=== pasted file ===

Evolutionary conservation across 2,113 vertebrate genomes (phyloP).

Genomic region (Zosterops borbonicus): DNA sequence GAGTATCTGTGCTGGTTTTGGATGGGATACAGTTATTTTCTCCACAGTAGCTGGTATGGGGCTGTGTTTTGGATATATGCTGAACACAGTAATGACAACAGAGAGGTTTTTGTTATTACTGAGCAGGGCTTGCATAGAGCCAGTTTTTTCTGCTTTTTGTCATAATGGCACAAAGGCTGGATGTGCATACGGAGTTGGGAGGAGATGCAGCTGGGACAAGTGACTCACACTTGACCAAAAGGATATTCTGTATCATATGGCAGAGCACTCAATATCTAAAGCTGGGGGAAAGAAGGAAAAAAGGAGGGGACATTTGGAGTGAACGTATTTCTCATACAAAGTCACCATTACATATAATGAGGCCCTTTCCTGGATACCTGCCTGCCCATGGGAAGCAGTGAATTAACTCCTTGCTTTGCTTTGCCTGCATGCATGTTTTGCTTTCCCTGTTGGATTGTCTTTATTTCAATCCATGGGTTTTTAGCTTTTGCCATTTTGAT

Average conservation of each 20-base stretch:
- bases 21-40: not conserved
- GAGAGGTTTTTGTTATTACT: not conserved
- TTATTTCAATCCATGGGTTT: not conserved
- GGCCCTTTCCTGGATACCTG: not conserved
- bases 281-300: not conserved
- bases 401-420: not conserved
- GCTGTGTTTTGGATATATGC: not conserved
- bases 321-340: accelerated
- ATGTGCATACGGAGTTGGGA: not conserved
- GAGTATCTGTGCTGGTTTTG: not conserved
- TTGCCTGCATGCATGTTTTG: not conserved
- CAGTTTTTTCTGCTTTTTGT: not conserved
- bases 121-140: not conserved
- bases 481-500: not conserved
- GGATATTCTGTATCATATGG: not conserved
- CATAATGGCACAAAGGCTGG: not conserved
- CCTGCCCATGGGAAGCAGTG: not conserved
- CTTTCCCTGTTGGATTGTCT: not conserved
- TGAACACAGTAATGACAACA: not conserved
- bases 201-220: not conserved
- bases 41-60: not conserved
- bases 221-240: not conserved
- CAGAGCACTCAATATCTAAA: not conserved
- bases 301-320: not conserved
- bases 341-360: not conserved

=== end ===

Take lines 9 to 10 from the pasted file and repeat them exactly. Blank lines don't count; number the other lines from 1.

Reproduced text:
- bases 401-420: not conserved
- GCTGTGTTTTGGATATATGC: not conserved